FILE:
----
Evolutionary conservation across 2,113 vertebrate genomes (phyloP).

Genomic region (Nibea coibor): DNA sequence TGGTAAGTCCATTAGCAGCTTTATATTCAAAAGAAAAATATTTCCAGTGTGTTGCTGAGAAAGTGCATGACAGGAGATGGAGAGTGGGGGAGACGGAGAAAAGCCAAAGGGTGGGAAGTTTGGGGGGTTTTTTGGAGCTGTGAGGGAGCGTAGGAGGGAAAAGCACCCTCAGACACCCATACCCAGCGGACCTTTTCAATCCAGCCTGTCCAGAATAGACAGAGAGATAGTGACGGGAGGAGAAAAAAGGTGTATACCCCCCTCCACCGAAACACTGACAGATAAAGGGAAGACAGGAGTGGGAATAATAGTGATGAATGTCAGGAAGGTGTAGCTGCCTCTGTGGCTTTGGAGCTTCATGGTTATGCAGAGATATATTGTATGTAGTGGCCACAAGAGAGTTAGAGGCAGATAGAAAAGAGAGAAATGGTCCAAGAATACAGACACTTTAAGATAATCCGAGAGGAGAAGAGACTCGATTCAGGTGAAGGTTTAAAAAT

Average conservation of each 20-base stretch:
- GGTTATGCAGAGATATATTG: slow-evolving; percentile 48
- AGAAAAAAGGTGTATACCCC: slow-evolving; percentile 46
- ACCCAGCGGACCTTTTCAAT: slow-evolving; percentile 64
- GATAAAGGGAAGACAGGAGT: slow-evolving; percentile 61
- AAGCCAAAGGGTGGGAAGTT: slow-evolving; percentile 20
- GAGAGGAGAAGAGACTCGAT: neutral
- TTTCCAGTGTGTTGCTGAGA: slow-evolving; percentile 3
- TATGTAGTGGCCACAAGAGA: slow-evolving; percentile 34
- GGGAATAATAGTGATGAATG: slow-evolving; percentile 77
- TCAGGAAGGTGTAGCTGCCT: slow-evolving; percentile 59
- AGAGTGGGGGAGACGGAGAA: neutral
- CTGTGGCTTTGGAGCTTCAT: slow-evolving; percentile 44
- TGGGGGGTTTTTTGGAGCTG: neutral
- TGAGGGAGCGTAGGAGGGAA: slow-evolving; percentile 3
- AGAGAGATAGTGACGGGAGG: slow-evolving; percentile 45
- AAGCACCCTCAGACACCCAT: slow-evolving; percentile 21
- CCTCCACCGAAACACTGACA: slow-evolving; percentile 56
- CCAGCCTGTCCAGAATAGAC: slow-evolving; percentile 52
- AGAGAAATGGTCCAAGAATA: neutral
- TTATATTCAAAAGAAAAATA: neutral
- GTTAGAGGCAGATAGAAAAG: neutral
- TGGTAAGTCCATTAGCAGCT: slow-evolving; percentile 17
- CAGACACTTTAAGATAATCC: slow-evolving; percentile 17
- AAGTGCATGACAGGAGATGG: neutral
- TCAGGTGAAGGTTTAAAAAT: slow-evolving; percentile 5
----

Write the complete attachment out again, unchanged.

Evolutionary conservation across 2,113 vertebrate genomes (phyloP).

Genomic region (Nibea coibor): DNA sequence TGGTAAGTCCATTAGCAGCTTTATATTCAAAAGAAAAATATTTCCAGTGTGTTGCTGAGAAAGTGCATGACAGGAGATGGAGAGTGGGGGAGACGGAGAAAAGCCAAAGGGTGGGAAGTTTGGGGGGTTTTTTGGAGCTGTGAGGGAGCGTAGGAGGGAAAAGCACCCTCAGACACCCATACCCAGCGGACCTTTTCAATCCAGCCTGTCCAGAATAGACAGAGAGATAGTGACGGGAGGAGAAAAAAGGTGTATACCCCCCTCCACCGAAACACTGACAGATAAAGGGAAGACAGGAGTGGGAATAATAGTGATGAATGTCAGGAAGGTGTAGCTGCCTCTGTGGCTTTGGAGCTTCATGGTTATGCAGAGATATATTGTATGTAGTGGCCACAAGAGAGTTAGAGGCAGATAGAAAAGAGAGAAATGGTCCAAGAATACAGACACTTTAAGATAATCCGAGAGGAGAAGAGACTCGATTCAGGTGAAGGTTTAAAAAT

Average conservation of each 20-base stretch:
- GGTTATGCAGAGATATATTG: slow-evolving; percentile 48
- AGAAAAAAGGTGTATACCCC: slow-evolving; percentile 46
- ACCCAGCGGACCTTTTCAAT: slow-evolving; percentile 64
- GATAAAGGGAAGACAGGAGT: slow-evolving; percentile 61
- AAGCCAAAGGGTGGGAAGTT: slow-evolving; percentile 20
- GAGAGGAGAAGAGACTCGAT: neutral
- TTTCCAGTGTGTTGCTGAGA: slow-evolving; percentile 3
- TATGTAGTGGCCACAAGAGA: slow-evolving; percentile 34
- GGGAATAATAGTGATGAATG: slow-evolving; percentile 77
- TCAGGAAGGTGTAGCTGCCT: slow-evolving; percentile 59
- AGAGTGGGGGAGACGGAGAA: neutral
- CTGTGGCTTTGGAGCTTCAT: slow-evolving; percentile 44
- TGGGGGGTTTTTTGGAGCTG: neutral
- TGAGGGAGCGTAGGAGGGAA: slow-evolving; percentile 3
- AGAGAGATAGTGACGGGAGG: slow-evolving; percentile 45
- AAGCACCCTCAGACACCCAT: slow-evolving; percentile 21
- CCTCCACCGAAACACTGACA: slow-evolving; percentile 56
- CCAGCCTGTCCAGAATAGAC: slow-evolving; percentile 52
- AGAGAAATGGTCCAAGAATA: neutral
- TTATATTCAAAAGAAAAATA: neutral
- GTTAGAGGCAGATAGAAAAG: neutral
- TGGTAAGTCCATTAGCAGCT: slow-evolving; percentile 17
- CAGACACTTTAAGATAATCC: slow-evolving; percentile 17
- AAGTGCATGACAGGAGATGG: neutral
- TCAGGTGAAGGTTTAAAAAT: slow-evolving; percentile 5